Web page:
Following a budgetary investigation conducted in the early months of 2017, Cinema Studies Student Union (CINSSU) President Sharif Wehbe discovered discrepancies in the Innis College Student Society’s (ICSS) report of CINSSU’s budget. The report, entitled “CINSSU Financial Investigation” and proposed by former ICSS President Khrystyna Zhuk on November 21, 2016, had summarized the findings of an investigation into the union’s expenses.
The investigation aimed to review the necessity of continued ICSS funding given CINSSU already receives funding from the University of Toronto Students’ Union (UTSU), the Arts and Science Student Association (ASSU), and media companies such as Warner Bros., EOne, and Mongrel Media. The ICSS provides CINSSU with 4.44 per cent of its total annual revenue, collected through a levy.
The 2015–2016 academic year ICSS report stated CINSSU’s expenditure amounted to $30,637.22, which was $3,017.08 greater than CINSSU reported internally. Similarly, the 2014–2015 ICSS report stated expenditure was $27,945.65, which was $2,396.90 greater than CINSSU had reported that academic year. Wehbe claimed that the ICSS report was not verified by anyone in CINSSU who had access to the financial files. “There are many things that are either incorrect numbers or simply made up,” Wehbe alleged to The Varsity. “Expenses [on the ICSS report] such as misc and new camera are fabricated.” Wehbe claimed that the report also failed to include many events that CINSSU organized for both its students and the Innis community.
The ICSS financial report from 2015–2016 claims that, among other expenses, CINSSU spent $261.85 on alcohol, $163.93 on team bonding, $600.32 on socials, $2,344.49 on the aforementioned miscellaneous expenses, and $45.18 on the aforementioned new camera.
According to the ICSS report, 3.07 per cent of the college’s students are in the Cinema Studies program.
The ICSS report differs from CINSSU’s report with regard to revenue numbers in 2014–2015 and 2015–2016 as well. The 2015–2016 ICSS report states CINSSU received $19,248.91 in revenue, whereas CINSSU’s report states they received $20,678.91 in revenue. The 2014–2015 ICSS report states $26,772.23 in revenue, compared to CINSSU’s reported $27,943.58 in revenue.
The ICSS also reported $271.20 in levy fees paid to CINSSU in 2015–2016 and $5,821.20 in 2014–2015; CINSSU reported $0 and $5,821.20 respectively. In a written message to The Varsity, Troy Peschke, Vice-President Finance of the ICSS in 2016–2017, explained that “in 15-16 the VP Finance and CINSSU came to an agreement to reduce the contribution in that year because CINSSU felt they didnt [sic] need the full levy.”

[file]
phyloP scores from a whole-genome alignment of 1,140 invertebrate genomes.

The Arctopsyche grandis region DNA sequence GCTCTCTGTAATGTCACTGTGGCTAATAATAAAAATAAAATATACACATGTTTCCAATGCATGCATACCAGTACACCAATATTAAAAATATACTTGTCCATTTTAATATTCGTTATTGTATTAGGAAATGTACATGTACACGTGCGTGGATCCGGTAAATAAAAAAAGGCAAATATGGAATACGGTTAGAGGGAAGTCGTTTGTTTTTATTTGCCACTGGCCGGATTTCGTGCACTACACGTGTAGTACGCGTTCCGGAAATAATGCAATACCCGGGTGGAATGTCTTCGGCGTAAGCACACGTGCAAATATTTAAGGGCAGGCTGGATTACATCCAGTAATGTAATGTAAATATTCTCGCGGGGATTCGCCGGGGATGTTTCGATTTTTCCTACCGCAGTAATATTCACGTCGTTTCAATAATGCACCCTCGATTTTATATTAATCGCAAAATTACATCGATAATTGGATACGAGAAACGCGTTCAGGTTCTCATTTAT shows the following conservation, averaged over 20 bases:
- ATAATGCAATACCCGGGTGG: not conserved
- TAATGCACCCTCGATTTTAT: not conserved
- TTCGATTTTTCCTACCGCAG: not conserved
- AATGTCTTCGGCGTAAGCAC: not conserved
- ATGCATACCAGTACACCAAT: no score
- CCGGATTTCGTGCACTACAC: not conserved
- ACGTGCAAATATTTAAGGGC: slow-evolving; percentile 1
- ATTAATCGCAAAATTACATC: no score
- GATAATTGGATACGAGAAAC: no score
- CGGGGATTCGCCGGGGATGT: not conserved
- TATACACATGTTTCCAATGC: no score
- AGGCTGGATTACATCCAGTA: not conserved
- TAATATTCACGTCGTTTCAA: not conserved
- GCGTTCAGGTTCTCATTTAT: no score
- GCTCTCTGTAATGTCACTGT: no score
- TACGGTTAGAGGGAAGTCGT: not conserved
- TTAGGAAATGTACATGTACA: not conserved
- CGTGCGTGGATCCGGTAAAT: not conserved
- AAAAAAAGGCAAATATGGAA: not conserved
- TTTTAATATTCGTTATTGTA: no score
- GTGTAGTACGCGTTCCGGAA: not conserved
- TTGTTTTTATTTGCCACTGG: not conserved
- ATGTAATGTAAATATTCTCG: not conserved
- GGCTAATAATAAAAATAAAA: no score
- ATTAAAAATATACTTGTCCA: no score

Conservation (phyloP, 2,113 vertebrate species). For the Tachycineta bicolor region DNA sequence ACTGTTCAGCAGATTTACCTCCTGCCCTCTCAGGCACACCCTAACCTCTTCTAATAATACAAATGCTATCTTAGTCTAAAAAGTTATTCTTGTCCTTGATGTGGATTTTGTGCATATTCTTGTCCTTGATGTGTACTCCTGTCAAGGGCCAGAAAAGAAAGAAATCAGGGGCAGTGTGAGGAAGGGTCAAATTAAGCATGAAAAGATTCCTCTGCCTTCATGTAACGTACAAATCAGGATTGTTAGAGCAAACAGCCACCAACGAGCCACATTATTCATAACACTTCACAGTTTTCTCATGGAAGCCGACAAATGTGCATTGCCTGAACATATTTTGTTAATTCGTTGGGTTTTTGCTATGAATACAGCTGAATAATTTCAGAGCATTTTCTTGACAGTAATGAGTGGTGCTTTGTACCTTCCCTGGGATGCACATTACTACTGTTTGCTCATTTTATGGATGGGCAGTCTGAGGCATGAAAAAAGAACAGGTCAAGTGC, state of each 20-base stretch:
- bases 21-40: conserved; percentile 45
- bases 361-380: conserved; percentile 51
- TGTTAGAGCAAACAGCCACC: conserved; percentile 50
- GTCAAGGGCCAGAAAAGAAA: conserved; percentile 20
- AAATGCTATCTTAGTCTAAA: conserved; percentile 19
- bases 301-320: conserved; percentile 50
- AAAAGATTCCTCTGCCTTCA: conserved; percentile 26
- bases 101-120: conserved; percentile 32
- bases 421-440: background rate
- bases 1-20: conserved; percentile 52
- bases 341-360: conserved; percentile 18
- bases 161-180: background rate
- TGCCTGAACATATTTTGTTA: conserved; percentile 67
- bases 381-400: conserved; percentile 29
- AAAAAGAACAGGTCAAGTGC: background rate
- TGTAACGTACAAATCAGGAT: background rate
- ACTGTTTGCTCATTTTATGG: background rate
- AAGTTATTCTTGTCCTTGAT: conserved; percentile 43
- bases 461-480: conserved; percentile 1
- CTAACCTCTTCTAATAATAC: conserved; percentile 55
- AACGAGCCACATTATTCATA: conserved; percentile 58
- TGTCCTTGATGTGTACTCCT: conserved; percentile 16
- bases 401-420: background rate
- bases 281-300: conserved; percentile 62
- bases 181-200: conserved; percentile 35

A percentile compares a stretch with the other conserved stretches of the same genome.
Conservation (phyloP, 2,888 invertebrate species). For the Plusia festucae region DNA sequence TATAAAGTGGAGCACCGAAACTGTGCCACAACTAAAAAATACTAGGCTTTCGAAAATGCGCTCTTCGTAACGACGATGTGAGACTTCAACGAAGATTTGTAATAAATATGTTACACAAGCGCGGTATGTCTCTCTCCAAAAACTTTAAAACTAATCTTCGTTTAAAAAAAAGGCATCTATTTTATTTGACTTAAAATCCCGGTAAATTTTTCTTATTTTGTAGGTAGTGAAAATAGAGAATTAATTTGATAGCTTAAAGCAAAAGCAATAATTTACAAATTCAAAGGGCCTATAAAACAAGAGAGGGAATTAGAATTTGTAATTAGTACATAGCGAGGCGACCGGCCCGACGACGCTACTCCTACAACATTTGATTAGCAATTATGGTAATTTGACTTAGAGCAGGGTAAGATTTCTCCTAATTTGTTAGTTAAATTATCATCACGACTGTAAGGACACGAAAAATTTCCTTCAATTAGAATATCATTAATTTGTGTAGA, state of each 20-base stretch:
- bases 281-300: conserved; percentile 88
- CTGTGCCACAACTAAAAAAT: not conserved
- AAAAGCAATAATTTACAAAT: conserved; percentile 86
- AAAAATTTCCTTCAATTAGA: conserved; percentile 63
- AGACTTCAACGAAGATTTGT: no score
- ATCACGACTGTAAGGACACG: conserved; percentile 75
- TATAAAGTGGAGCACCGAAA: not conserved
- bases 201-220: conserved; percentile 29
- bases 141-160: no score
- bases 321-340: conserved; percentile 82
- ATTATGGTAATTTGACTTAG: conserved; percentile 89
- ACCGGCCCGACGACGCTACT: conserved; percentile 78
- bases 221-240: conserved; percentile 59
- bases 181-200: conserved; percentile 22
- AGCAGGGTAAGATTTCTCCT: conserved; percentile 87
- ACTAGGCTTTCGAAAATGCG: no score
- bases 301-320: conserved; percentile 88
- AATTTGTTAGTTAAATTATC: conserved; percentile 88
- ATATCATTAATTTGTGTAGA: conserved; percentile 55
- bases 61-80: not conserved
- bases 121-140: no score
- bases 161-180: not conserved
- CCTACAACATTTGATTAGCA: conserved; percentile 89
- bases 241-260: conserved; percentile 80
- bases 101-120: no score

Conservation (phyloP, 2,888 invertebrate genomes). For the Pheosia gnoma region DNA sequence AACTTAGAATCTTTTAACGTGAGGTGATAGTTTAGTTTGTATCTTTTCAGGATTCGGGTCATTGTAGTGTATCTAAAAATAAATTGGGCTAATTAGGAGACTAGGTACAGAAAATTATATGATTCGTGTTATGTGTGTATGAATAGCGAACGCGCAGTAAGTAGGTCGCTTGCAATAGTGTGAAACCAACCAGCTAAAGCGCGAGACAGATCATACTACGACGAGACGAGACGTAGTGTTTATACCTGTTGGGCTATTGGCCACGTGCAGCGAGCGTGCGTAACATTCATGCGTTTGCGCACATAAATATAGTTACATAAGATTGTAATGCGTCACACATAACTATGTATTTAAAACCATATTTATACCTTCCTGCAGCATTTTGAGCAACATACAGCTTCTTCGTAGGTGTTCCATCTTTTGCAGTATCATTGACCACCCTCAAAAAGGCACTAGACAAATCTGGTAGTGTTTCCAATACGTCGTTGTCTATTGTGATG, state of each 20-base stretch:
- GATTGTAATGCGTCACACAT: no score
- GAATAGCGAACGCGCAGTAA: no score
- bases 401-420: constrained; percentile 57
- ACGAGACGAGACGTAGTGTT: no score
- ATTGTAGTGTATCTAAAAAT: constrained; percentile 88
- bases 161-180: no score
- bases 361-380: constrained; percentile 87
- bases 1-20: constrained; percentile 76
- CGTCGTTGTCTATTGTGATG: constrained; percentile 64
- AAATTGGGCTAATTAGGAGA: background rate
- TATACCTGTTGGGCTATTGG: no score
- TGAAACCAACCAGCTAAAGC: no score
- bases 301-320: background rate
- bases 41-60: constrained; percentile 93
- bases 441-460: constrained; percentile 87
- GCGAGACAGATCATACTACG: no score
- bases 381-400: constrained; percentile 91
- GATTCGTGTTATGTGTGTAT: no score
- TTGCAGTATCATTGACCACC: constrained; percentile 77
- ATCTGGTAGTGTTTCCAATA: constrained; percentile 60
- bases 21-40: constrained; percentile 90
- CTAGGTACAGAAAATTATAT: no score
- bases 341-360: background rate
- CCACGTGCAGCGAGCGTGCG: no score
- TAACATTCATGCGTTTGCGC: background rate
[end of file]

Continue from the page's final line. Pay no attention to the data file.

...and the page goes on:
Despite the discrepancies, current ICSS President Yolanda Alfaro wrote to The Varsity that “all of the information presented in the [ICSS] report was sought out from CINSSU’s financial documentation, as well as the Innis College registrar and the head of the Cinema Studies department.” Alfaro added that, “The CINSSU executives at that time were also consulted and were comfortable with the information that was presented.”
Peschke denied claims that the ICSS report was inaccurate. Peschke explained that the miscellaneous category in the ICSS report contained data from items that could not be placed under any other category because they were either unrelated to particular events of initiatives or CINSSU’s record entries were not detailed enough.
Wehbe stated that CINSSU does not plan to take any action regarding the recent discovery of the alleged errors in the ICSS report. He wrote, “I have informed the current [ICSS] president of the mistake and [we] are still going to continue our positive relationship.” Wehbe added, “To the best of my knowledge both CINSSU and ICSS are amenable to continue our relationship.” He also confirmed that CINSSU is in the process of digitizing its books and reports, as to avoid similar errors in the future.
Wehbe and Alfaro have engaged in several meetings over the summer to maximize the benefit of both Innis and Cinema Studies students. “We have begun the year with a very positive and open relationship between the two councils and we have every intention to continue along this path,” Alfaro wrote.
Brianne Katz-Griffin, President of ICSS during the 2016–2017 year, did not respond to comment requests from The Varsity.
— With files from Evan Maude.
Disclosure: The Varsity’s Video Editor, Shaq Hossein, was President of CINSSU during the 2016–2017 year. The Varsity’s Comment Editor, Teordora Pasca, was Vice President Internal of the ICSS during the 2016–2017 period.